If you were flying on a non-EU airline from an African country, European regulations won’t apply to your flight. See the table below for more information.
|Type of flight||Example||Compensation|
|Flying with a British carrier||Tokyo to London with British Airways||Yes|
|Flying with a EU carrier||Amsterdam to London with KLM||Yes|
|Flying with a non-UK/non-EU carrier from the UK||London to Tokyo with Japan Airlines||Yes|
|Flying with a non-UK/non-EU carrier to the UK||Tokyo to London with Japan Airlines||No|
Here’s a tip: European regulations might not apply to your delayed or cancelled flight from Africa, but local regulations might exist, allowing you to still get flight compensation for your flight from Africa. We advise you to check those local and national regulations to ensure you don’t pass on the opportunity to get flight compensation!
If the airline is not responsible for the delayed or cancelled flight, extraordinary circumstances apply. Extraordinary circumstances are situations in which an unforeseen event of a third party is responsible for the delay or cancellation of the flight.
Here are a few examples of the most common extraordinary circumstances :
Bad weather conditions, such as thick fog, heavy rain, or thunderstorms.
A strike, most often specifically within the aviation industry (for example, a strike of air traffic control workers at a specific airport).
However, a strike of the airline's crew is not considered an extraordinary circumstance!
Political circumstances, such as a terrorist attack or general security risk due to political unrest.
Natural disasters, including volcanic eruptions and hurricanes.
A collision between the aircraft and birds or other foreign objects.
An ill or unruly passenger.
Flight delays caused by the airport staff, such as extraordinarily long queues to security checks.
The delay will depend on the country from which your flight departed.
If you were departing from the UK, you have 6 years to claim flight compensation. Scotland is the exception: there, you can claim for 5 years.
This time frame differs from country to country all over Europe — if you were leaving, let’s say, from Amsterdam, you’d only be able to claim for 2 years after your disrupted flight to Africa.
Most passengers who work with us to request flight compensation or a refund receive their money within a few weeks or months.
If the airline does not respond and/or the claim must be filed in court, the wait time could be months or even years.
Regardless of how long the claim process takes, our legal experts will keep you updated on any significant developments in your claim and will be available to answer any questions you may have.
You simply need to upload the documents related to your flight on our website. Hold on to copies of documents like your passport, booking code, boarding pass(es) and any additional fees incurred due to the flight disruption. From there, our professionals handle everything on your behalf, including assessing your claim, creating legal paperwork, communicating with the airline's legal representatives, and, if required, taking your claim to court. The more information you can provide us, the better we can help you get your money back!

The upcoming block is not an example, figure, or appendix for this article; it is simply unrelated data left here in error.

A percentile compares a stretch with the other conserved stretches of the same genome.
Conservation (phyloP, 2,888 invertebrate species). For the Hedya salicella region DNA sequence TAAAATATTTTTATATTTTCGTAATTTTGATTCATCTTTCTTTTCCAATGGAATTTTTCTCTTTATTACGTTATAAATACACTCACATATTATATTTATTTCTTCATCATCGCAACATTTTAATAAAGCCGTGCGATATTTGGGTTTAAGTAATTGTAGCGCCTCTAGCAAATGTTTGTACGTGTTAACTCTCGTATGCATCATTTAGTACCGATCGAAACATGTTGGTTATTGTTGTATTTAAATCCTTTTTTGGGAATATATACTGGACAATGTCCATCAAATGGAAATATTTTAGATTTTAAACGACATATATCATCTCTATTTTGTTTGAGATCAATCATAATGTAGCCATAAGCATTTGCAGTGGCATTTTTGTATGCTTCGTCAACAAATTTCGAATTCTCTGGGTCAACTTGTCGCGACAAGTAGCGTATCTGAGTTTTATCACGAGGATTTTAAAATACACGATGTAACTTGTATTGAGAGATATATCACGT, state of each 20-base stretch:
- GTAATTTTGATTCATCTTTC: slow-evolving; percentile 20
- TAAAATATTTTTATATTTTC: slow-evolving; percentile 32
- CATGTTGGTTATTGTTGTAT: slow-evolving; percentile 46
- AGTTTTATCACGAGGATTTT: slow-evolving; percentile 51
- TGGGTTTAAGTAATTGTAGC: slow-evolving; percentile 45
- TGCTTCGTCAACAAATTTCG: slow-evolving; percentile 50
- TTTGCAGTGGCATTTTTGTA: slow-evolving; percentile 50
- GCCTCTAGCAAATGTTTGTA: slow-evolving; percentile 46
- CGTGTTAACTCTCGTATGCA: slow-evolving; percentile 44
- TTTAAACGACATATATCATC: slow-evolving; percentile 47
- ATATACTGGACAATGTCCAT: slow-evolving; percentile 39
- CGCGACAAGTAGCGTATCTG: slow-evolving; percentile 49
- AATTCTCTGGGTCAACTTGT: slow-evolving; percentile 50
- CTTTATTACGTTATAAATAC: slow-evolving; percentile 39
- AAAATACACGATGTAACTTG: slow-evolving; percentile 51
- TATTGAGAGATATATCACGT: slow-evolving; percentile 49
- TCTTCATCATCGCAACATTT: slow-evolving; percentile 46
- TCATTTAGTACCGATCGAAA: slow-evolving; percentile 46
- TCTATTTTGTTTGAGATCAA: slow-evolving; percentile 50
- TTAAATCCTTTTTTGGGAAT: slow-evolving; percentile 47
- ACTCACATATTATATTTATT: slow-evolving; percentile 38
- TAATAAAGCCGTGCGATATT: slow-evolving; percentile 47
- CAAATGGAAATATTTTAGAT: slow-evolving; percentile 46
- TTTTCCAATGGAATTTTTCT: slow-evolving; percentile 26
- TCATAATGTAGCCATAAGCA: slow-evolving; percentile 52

Why claim with Flight-Delayed.co.uk?
1m passengers helped
9 legal teams in 9 countries
98% of court cases won
Africa is a large continent with many different countries and cultures. When you want to reach the continent, you have various airports you can choose from depending on your final destination. Some of the busiest airports in Africa, according to a 2021 study, are Cairo International Airport in Egypt — from where Air Cairo is offering connection with Europe —, Cape Town International Airport in South Africa, Murtala Muhammed International Airport in Nigeria and Bole International Airport in Ethiopia.
There are also multiple African-based airlines that you can fly with to domestic or international destinations. Some of the biggest are South African Airways, Kenya Airways, Ethiopian Airlines, Air Senegal, Egyptair and Royal Air Maroc.
To and from Europe, you can also fly with European airlines, allowing you, no matter your flight schedule, to benefit from flight compensation in the event of a delayed or cancelled flight: British Airways, Ryanair, TAP Air Portugal, KLM, Easyjet, Vueling, Virgin Atlantic and many others.
- Algeria flight compensation
- More details on delayed flight compensation
- More details on cancelled flight compensation
- Post-Brexit flight compensation rules in the UK
- Rules regarding missed flight compensation
- Rules regarding flight compensation in the case of denied boarding
- Claim Calculator — check if you are eligible for compensation